January is a period of self review, filled with promises and new financial goals. But the post-holiday cocktail of disorganization and unrealistic expectations can sabotage self-improvement plans, including efforts to save money.
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Fortunately, January has been tagged Get Organized Month by the National Association of Professional Organizers (NAPO). It makes sense. Lack of organization costs time and money, according to a recent NAPO survey of consumer behavior. Cutting through clutter is important to my money-saving goals for 2011.
Too often, my newspaper pile becomes a graveyard for coupons. Potential savings die an early death because of clutter. For instance, I have squandered store coupons sporting savings of $1 to $10 due to missed deadlines or misplaced coupons. For 2011, I’ve begun to store coupons in a side pocket of my purse, which is always with me. Wallets and glove-compartments in cars are also a great place to store coupons. This system provides easy access to discounts.
The trendy push to live a greener life can be overwhelming, especially with the wide assortment of eco-friendly products, services and strategies on the market. Organization, however, can simplify green living goals. My strategy involves a disciplined room-by-room plan to reduce my family’s carbon footprint. For the first three months of 2011, I plan to focus on the kitchen, with green steps that will save the environment and my cash. For example, during the January discount sales on linens, I plan to purchase additional dish clothes and towels for the kitchen, which will save money in the long-run, because I will spend far less on short-lived paper products. Every three months, I’ll target a different area of my home.
In the checkout line, it’s easy to meditate or daydream. But being alert can pay off. On a regular basis, I have spotted errors in cash register receipts, including incorrect prices for sale items. Sometimes, the errors are my fault. For instance, I recently took advantage of a buy-one-get-one (BOGO) free promotion for toys. Unfortunately, one of the games I had selected did not qualify for the BOGO discount. I spotted the error, when I studied the receipt and noticed the double charge for the toys. And now with every purchase, I scan the sales receipt before leaving the store.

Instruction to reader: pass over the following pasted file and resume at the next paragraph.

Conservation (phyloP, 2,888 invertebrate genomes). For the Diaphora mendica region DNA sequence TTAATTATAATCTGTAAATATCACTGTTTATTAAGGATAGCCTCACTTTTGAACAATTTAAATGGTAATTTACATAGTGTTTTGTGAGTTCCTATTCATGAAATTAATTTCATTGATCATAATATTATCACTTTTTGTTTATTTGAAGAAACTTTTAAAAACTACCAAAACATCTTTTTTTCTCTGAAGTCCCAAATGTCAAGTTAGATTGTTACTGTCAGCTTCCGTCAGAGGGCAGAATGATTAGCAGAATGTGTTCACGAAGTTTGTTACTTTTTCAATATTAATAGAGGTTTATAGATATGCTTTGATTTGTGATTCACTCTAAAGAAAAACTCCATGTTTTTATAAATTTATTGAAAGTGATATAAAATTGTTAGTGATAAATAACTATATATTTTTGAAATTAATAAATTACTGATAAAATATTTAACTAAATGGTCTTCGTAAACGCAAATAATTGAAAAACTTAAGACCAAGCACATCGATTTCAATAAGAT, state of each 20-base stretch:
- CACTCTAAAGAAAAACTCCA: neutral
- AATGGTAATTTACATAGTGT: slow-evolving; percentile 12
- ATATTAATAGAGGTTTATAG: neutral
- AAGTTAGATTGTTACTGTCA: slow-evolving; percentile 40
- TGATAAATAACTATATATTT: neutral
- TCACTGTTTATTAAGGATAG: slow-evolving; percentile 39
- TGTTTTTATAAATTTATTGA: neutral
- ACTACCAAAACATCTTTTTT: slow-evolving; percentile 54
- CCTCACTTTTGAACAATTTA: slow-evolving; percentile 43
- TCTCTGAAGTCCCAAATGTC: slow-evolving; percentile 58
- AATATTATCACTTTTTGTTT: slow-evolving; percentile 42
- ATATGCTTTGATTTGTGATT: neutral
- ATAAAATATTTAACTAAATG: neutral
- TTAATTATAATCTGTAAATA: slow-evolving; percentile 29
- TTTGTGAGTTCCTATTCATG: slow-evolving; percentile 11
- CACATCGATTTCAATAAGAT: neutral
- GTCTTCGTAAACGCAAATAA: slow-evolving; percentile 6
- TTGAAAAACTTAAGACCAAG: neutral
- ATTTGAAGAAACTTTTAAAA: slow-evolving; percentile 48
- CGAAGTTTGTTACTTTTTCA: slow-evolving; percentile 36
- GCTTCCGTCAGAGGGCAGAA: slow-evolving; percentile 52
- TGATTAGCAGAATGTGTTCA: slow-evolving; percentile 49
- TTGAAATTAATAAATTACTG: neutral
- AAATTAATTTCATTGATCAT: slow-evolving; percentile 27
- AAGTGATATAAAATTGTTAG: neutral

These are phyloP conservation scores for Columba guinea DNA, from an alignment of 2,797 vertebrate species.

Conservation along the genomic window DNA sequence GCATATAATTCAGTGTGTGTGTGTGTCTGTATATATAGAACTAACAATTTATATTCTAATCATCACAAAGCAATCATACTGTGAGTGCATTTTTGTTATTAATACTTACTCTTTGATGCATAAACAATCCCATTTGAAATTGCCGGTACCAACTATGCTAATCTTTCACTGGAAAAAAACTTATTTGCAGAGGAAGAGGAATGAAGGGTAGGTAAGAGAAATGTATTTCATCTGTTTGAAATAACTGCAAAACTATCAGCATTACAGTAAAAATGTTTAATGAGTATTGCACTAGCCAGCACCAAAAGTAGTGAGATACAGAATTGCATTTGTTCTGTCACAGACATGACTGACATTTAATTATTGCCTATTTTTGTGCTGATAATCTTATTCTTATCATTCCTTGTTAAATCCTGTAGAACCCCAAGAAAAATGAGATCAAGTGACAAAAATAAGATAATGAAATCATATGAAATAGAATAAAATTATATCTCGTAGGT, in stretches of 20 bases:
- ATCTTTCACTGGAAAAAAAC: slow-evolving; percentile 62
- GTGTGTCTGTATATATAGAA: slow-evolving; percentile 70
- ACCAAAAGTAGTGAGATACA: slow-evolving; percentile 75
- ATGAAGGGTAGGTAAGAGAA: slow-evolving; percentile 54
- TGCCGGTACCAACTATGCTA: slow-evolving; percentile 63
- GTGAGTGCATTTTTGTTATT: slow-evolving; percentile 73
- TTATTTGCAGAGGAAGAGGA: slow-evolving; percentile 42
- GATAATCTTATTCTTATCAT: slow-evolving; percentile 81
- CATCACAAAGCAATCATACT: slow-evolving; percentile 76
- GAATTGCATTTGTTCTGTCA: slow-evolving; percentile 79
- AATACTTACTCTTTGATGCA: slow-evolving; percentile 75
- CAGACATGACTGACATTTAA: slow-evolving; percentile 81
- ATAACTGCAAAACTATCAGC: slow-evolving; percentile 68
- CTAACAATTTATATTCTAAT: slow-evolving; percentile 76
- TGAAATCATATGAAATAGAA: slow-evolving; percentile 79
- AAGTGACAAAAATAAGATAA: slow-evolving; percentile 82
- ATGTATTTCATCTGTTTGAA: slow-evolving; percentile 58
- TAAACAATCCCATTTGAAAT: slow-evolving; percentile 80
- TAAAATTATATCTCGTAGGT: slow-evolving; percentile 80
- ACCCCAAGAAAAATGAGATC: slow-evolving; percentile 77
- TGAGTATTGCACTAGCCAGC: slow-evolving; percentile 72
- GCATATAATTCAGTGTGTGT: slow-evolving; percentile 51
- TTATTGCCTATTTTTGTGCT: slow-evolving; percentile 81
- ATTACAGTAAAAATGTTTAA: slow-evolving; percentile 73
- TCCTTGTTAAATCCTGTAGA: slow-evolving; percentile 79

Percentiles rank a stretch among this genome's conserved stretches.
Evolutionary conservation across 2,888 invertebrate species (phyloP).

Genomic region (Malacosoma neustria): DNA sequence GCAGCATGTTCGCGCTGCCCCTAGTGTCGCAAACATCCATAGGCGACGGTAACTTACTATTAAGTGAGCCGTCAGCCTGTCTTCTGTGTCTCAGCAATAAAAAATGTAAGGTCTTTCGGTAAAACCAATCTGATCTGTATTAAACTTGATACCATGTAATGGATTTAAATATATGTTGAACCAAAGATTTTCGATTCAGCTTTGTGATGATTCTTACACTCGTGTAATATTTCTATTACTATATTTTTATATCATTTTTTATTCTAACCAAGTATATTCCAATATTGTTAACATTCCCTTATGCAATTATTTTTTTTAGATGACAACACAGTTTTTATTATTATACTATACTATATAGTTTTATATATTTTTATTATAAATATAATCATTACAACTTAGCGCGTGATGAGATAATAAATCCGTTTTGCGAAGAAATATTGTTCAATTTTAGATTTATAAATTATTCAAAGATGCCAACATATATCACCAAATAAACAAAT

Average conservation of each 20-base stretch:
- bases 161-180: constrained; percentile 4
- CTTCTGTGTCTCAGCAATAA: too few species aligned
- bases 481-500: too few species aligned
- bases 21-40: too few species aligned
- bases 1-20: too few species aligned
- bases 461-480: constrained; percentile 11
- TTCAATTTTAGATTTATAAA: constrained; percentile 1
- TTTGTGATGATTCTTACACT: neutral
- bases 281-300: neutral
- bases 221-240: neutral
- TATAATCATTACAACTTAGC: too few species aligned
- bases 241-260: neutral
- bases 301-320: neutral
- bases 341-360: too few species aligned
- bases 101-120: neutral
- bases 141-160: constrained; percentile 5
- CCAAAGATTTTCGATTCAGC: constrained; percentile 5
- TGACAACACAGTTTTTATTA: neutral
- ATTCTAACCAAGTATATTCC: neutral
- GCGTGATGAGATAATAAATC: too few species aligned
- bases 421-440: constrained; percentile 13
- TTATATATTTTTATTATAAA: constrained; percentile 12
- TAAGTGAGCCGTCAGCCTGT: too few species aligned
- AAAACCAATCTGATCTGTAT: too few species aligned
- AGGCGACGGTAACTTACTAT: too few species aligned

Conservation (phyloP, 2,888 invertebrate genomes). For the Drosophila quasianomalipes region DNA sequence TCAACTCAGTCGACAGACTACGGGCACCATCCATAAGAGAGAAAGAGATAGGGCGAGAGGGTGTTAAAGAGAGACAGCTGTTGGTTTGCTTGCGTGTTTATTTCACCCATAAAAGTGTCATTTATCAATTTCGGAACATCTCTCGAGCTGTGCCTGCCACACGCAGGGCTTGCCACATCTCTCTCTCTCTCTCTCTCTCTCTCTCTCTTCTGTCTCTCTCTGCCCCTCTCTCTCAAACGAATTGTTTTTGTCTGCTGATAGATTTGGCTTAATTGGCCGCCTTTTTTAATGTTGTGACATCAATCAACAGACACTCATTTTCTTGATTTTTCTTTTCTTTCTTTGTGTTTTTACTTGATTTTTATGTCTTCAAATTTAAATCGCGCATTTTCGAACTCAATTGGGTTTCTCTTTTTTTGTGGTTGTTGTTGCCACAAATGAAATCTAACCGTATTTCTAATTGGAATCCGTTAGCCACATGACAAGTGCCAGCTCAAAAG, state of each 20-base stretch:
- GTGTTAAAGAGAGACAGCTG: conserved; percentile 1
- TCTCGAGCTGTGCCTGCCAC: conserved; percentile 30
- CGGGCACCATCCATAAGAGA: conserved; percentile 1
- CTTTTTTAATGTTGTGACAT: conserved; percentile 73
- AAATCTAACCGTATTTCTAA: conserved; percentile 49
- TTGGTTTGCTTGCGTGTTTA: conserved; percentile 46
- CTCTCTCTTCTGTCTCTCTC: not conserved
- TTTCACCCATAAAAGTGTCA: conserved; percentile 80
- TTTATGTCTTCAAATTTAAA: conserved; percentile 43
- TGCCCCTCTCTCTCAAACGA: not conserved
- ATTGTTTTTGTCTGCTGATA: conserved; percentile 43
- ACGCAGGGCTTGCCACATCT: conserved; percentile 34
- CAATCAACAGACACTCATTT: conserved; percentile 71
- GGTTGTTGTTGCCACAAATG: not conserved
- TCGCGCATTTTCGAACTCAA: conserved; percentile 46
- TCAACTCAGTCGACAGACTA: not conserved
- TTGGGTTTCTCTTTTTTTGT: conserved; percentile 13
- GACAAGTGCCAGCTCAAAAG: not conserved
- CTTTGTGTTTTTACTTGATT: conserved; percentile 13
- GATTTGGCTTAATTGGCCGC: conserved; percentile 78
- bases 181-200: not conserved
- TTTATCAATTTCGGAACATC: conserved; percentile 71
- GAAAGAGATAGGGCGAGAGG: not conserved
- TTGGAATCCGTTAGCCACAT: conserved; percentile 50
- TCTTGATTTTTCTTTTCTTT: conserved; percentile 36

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Even when not used, cell phone chargers, coffee makers, micro-wave ovens and other appliances drain energy when plugged into wall sockets. Conserving cash and energy is my January goal, and I’ve been teaching my kids to unplug idle appliances. But this step requires organization and constant awareness. When we are running late, we leave the house in a whirlwind of anxiety and fail to take energy-saving steps. An earlier wake-up call will preserve energy and create less stress.
Late fees and other financial penalties are the byproduct of disorganization. To avoid missed deadlines, I plan to raise my financial IQ with my smartphone and laptop. Both devices provide digital calendars that can be programmed with bill reminders and deadline alerts. There are also a variety of online services that offer e-mail notices about approaching deadlines. Online bill-paying programs also add organization and efficiency.
With better organization some household chores and personal tasks can become money-saving, do-it-yourself projects. For example, if you have the talent and the right tools, you can save money with DIY haircuts, manicures, pedicures and other personal grooming chores. Car-washing, lawn mowing and house-painting duties can also represent frugal home projects. But calculate the cost of your time, and honestly evaluate your skills. Home projects can become money pits if you have to hire a professional to fix DIY errors.
During January, NAPO chapters in different regions of the country are hosting public events, including “Organize to Economize in the New Year” workshops, “Shred-and-Organize” gatherings and “Ask-the-Organizer” panels. To find a local event, go to www.napo.net.
Sharon Harvey-Rosenberg is a member of Wise Bread’s top personal finance blog network. She is the author of "Frugal Duchess: How to Live Well and Save Money” and a contributing author to ”10,001 Ways to Live Large on a Small Budget.”